At Swarthmore, the administration continues to search for alternative, safer ways for students to have fun on weekends. Assistant Director of Student Engagement Andrew Barclay echoed Braun’s statement for students to give feedback on on-campus events that comply with the alcohol policy.

I am always open to student feedback and look for opportunities to partner with students and help them turn their great ideas into programs that create a vibrant and diverse social life,” he said.

On PubNite and the community it fosters

in Op-Eds/Opinions by

Swarthmore has a reputation for being one of the most self-consciously intellectual schools in the country. We should take pride in that label there’s nothing wrong with a school prioritizing academics. The administration’s policies, which were revamped after 2013, make it hard to serve alcohol at or raise money for PubNite. and Pub’s current struggles show that the school has possibly gone overboard in regulating the party scene and by extension the entire campus atmosphere, by making it far too difficult to create communal spaces that help to build community at Swarthmore.

To be clear, not everybody goes to Pub Nite, and it has never been some huge event that commanded the entire school’s attention, at least as far as I can tell. I’ve personally only gone a few times in my brief career at Swat. But it is an example of a fun, social activity that rose organically from the student body, and is run by students. And having a space like PubNite that is always available as a place to meet new people and destress serves an important role on a college campus. There are a lot of opportunities to completely lose yourself in the endless churn of student groups, work, and outside commitments. To have a break on Thursday is a small antidote to that particular kind of rat race; not to romanticize it, but Pub is a good reminder that there’s more to do at Swat than read Kierkegaard or go to finance club meetings. Or, for that matter, to stay in your room and binge watch Rick and Morty.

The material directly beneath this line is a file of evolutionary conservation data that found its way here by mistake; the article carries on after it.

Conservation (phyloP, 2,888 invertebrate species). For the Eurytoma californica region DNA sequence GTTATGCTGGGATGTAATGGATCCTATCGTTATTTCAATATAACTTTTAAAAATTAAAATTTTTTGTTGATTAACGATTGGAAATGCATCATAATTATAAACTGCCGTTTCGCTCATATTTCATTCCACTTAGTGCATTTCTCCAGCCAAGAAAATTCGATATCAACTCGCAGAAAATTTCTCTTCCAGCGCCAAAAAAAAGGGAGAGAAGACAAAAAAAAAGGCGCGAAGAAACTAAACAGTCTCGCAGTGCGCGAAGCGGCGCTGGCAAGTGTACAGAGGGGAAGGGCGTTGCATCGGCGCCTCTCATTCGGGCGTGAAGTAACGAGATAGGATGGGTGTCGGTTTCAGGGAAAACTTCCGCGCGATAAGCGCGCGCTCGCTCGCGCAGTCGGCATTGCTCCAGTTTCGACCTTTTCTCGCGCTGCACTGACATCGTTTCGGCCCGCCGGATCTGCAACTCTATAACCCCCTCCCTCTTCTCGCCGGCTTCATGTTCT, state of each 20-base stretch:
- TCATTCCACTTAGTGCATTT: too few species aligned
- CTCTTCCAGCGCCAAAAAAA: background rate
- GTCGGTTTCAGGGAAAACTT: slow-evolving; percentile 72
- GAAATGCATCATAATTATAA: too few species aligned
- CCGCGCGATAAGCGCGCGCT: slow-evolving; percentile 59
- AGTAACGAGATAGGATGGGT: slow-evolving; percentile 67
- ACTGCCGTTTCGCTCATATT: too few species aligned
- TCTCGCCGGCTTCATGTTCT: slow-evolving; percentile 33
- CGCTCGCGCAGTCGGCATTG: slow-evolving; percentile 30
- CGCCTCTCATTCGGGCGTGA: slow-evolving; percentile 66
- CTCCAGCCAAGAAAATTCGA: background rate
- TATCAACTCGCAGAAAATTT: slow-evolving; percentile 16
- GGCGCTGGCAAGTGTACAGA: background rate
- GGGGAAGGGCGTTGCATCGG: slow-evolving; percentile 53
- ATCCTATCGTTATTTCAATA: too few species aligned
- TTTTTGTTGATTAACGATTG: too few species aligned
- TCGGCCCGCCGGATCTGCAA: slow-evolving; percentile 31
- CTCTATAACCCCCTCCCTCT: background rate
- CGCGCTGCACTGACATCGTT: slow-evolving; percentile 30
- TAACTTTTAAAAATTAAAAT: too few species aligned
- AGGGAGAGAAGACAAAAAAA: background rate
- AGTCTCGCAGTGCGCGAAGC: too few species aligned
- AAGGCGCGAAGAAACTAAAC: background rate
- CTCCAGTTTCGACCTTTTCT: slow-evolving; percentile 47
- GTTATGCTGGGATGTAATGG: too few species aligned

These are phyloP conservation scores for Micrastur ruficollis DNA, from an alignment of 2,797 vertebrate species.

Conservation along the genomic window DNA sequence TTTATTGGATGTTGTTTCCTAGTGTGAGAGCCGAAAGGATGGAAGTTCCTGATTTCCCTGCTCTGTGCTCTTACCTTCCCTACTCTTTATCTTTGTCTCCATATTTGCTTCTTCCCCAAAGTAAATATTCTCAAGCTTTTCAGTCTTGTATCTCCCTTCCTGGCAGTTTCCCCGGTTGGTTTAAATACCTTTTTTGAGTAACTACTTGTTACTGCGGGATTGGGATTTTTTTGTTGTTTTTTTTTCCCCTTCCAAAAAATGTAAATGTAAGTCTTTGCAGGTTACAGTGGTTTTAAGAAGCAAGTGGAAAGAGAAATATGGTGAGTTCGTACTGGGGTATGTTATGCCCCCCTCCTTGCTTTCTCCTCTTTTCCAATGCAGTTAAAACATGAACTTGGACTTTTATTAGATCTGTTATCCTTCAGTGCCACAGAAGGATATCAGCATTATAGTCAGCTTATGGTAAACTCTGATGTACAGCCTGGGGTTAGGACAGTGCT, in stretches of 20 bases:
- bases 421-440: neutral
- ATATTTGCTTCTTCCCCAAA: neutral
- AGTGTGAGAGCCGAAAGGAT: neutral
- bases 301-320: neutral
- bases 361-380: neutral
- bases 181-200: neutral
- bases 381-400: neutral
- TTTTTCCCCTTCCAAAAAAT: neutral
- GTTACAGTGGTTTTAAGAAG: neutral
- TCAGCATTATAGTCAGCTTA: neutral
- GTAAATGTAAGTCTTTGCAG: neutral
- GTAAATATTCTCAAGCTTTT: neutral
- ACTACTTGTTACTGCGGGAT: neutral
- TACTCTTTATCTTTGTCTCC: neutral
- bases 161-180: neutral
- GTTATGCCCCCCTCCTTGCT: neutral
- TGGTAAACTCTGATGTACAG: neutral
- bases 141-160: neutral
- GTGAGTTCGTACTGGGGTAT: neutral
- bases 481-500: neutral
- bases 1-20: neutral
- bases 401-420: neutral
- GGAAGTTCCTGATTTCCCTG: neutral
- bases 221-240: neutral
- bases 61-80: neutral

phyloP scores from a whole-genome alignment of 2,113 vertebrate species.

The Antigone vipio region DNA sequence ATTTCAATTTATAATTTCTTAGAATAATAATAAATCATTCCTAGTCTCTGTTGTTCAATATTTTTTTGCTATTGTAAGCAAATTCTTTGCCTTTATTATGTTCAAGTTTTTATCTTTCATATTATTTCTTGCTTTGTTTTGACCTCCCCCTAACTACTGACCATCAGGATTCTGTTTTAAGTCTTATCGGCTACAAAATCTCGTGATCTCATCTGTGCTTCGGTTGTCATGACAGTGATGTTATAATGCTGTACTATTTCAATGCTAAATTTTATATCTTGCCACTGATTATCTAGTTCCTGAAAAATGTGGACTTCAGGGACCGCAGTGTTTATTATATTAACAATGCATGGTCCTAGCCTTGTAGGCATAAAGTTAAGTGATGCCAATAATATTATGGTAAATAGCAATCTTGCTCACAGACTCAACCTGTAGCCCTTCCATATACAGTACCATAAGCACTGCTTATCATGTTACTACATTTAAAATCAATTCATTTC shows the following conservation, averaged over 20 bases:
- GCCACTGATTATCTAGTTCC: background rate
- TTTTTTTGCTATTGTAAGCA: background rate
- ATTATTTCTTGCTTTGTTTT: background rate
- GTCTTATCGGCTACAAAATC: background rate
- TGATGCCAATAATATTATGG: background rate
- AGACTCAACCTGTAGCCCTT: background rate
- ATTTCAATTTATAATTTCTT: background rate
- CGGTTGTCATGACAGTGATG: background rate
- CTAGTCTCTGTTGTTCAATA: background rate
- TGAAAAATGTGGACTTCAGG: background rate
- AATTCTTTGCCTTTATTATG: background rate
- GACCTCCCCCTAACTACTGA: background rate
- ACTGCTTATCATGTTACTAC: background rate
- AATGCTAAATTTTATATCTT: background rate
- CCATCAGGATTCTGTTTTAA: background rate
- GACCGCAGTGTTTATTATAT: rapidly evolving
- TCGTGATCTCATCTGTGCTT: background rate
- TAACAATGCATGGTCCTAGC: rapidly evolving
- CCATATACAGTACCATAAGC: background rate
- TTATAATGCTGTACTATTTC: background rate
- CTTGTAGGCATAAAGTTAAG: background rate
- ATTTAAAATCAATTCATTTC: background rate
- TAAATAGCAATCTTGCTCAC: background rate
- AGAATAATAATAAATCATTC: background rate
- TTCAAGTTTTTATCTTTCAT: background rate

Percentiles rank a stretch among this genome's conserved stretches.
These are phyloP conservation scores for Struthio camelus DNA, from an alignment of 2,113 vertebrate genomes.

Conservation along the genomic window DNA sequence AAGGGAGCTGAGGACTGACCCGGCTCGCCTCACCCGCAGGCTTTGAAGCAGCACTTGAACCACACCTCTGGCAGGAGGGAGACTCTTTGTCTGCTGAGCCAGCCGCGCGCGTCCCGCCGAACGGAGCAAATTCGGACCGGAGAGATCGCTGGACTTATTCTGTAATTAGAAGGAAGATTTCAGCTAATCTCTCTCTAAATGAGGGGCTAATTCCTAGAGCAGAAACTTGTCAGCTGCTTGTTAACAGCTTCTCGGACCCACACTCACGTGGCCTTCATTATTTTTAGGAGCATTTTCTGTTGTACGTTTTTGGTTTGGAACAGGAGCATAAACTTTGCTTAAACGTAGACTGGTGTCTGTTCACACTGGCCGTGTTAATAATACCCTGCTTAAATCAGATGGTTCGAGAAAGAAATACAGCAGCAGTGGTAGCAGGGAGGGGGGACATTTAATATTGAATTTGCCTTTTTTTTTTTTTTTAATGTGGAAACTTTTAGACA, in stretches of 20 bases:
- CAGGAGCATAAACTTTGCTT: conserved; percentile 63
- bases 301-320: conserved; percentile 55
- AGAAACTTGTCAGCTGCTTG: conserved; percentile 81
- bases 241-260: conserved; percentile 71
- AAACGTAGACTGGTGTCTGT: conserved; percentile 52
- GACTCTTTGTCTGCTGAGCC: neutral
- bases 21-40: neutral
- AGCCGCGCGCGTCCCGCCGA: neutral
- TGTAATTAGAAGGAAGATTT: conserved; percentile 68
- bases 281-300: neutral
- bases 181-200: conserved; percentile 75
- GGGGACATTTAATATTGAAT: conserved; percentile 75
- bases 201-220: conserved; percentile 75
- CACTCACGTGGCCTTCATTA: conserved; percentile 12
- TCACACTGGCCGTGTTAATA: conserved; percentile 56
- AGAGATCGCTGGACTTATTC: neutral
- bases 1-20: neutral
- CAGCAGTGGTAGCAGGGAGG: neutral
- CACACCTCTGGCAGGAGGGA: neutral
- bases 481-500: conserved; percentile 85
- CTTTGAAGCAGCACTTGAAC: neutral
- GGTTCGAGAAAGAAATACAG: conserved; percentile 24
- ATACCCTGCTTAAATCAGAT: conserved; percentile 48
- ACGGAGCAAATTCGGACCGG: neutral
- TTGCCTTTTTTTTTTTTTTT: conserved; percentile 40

In fact, wasn’t community the reason that many of us chose to go to a liberal arts college? For all the cliches in Princeton Review college guidebooks and informational settings, it is a self-evident truth that a campus with roughly 1,500 students is going to have a tighter-knit atmosphere than a state school with 30,000 students. So taking steps to promote that sense of place and belonging is important, because even with our extremely small size, there are still a lot of ways to distance ourselves from the wider campus community. In fact, Pub is unique as a communal space, not a group of like-minded people. Its value lies in the opposite: it is really just a random collection of students from across campus, who aren’t there to play a sport (unless you count beer pong) or do political advocacy or publish a newspaper, but just to go to a party, maybe meet some new people, and have a good time. There aren’t really any other opportunities to destress like that during a long week at Swarthmore, and there are few other places where we can make the connections outside of classes and extracurriculars that go toward making Swarthmore an actual community.